A thousand times, yes. Fareed Zakaria nailed this one.
It's not that STEM (science, technology, engineering and math) education isn't important — it is, in a big way — but it needs to coexist with the humanities, not replace it.
I'm a humanities guy and always have been. From an early age, I struggled with math and science but was off the charts on art, language and writing. Which meant I got to see the math kids bask in their triumphs on a daily basis while even my best compositions could be ripped apart by the teacher for some reason or another, or not suit the tastes of my classmates.
For you see, math has definite answers. The humanities are more arbitrary. The best mathematician or scientist can be quantified, and their critics easily validated or dismissed by their own relative knowledge on the subject matter (ahem, Jenny McCarthy). On the other hand, even the best writer or artist in the world will have many people thinking they're terrible, and those opinions are as valid as any fan's.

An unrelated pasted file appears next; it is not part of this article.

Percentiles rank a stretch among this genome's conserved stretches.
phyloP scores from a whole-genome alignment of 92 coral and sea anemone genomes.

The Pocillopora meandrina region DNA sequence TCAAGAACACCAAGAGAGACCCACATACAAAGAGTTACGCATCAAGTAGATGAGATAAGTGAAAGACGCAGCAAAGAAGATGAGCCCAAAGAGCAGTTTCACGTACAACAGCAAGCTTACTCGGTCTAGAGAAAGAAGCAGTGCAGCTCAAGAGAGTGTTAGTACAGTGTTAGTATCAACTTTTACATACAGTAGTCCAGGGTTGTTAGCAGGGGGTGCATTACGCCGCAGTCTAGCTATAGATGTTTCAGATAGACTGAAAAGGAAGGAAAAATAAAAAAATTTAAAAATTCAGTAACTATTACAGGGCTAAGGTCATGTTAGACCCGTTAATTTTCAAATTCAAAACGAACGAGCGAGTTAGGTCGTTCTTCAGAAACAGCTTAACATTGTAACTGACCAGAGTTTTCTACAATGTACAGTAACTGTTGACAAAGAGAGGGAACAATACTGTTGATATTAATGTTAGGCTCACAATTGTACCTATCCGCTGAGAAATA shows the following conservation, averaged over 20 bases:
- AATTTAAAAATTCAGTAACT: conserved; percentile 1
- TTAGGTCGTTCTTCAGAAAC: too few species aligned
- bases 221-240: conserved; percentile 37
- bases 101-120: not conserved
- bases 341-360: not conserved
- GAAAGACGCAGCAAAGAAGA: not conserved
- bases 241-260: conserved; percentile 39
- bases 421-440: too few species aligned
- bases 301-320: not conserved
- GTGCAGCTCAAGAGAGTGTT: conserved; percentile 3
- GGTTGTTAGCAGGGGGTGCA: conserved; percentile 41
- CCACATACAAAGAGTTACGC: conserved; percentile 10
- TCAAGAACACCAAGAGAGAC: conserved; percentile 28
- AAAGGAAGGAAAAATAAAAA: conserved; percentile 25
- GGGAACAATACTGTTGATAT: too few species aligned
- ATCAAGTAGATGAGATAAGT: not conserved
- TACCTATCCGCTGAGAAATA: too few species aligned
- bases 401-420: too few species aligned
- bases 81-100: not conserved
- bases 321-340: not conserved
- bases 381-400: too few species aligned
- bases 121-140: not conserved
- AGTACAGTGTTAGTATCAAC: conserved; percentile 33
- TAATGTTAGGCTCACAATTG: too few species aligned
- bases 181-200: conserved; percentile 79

The economics of the respective disciplines work the same way: STEM is specific to many skilled fields, and thus the practical and financial benefits are apparent. Humanities degrees aren't as clear in that respect. Hence the "Do you want fries with that?" knee-slapper. Ho ho hee ho.
Zakaria's main point is that we need to foster creativity and critical thinking as much as we do technological know-how to keep economic pace in a challenging world climate. He points to Asian nations (which routinely top the world in STEM rankings) increasingly adding liberal arts to their curricula to begin channeling the creativity that is so often wasted there. They've figured out that there's more to humanities than fries.
To me, this common sense. Is a $50,000 degree in art history or philosophy worth the expense? Perhaps not. But that's a different debate, one that could swing in the other direction as technology evolves. All college degrees have some value, because earning them takes commitment, focus, sacrifice and a quick ability to solve problems. Which, really, is half the battle for anything.
The need for both STEM and the humanities is best driven home by how many straight-A STEM geniuses I've known who can make anyone feel woefully inadequate with their expertise, but who have begged for my help to craft a coherent sentence.
It takes all kinds.